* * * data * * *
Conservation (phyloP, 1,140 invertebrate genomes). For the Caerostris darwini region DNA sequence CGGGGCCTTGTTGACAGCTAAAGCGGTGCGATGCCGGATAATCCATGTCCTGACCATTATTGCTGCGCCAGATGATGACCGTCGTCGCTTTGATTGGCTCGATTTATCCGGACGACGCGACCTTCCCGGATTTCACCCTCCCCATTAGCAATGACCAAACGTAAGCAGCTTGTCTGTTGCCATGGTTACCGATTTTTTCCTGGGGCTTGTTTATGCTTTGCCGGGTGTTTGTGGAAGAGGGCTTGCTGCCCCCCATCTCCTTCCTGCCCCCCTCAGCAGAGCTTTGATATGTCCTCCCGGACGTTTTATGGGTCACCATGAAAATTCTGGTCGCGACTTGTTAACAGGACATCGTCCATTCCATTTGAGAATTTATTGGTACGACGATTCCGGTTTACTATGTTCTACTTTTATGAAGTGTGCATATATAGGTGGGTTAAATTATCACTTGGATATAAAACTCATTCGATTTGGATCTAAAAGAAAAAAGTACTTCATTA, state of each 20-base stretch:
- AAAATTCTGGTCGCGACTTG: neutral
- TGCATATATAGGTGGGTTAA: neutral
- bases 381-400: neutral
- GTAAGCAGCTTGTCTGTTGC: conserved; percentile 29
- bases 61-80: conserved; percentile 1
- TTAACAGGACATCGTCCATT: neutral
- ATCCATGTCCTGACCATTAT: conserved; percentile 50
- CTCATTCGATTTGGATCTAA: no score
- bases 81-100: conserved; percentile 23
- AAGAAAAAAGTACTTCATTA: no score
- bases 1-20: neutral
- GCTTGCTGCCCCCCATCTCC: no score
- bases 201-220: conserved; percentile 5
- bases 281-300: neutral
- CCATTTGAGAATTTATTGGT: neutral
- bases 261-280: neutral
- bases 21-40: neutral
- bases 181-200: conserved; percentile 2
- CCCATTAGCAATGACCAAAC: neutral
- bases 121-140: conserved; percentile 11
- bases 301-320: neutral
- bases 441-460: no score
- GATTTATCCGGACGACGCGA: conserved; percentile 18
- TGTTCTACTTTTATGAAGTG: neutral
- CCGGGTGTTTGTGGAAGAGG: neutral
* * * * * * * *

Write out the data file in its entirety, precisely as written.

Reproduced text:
Conservation (phyloP, 1,140 invertebrate genomes). For the Caerostris darwini region DNA sequence CGGGGCCTTGTTGACAGCTAAAGCGGTGCGATGCCGGATAATCCATGTCCTGACCATTATTGCTGCGCCAGATGATGACCGTCGTCGCTTTGATTGGCTCGATTTATCCGGACGACGCGACCTTCCCGGATTTCACCCTCCCCATTAGCAATGACCAAACGTAAGCAGCTTGTCTGTTGCCATGGTTACCGATTTTTTCCTGGGGCTTGTTTATGCTTTGCCGGGTGTTTGTGGAAGAGGGCTTGCTGCCCCCCATCTCCTTCCTGCCCCCCTCAGCAGAGCTTTGATATGTCCTCCCGGACGTTTTATGGGTCACCATGAAAATTCTGGTCGCGACTTGTTAACAGGACATCGTCCATTCCATTTGAGAATTTATTGGTACGACGATTCCGGTTTACTATGTTCTACTTTTATGAAGTGTGCATATATAGGTGGGTTAAATTATCACTTGGATATAAAACTCATTCGATTTGGATCTAAAAGAAAAAAGTACTTCATTA, state of each 20-base stretch:
- AAAATTCTGGTCGCGACTTG: neutral
- TGCATATATAGGTGGGTTAA: neutral
- bases 381-400: neutral
- GTAAGCAGCTTGTCTGTTGC: conserved; percentile 29
- bases 61-80: conserved; percentile 1
- TTAACAGGACATCGTCCATT: neutral
- ATCCATGTCCTGACCATTAT: conserved; percentile 50
- CTCATTCGATTTGGATCTAA: no score
- bases 81-100: conserved; percentile 23
- AAGAAAAAAGTACTTCATTA: no score
- bases 1-20: neutral
- GCTTGCTGCCCCCCATCTCC: no score
- bases 201-220: conserved; percentile 5
- bases 281-300: neutral
- CCATTTGAGAATTTATTGGT: neutral
- bases 261-280: neutral
- bases 21-40: neutral
- bases 181-200: conserved; percentile 2
- CCCATTAGCAATGACCAAAC: neutral
- bases 121-140: conserved; percentile 11
- bases 301-320: neutral
- bases 441-460: no score
- GATTTATCCGGACGACGCGA: conserved; percentile 18
- TGTTCTACTTTTATGAAGTG: neutral
- CCGGGTGTTTGTGGAAGAGG: neutral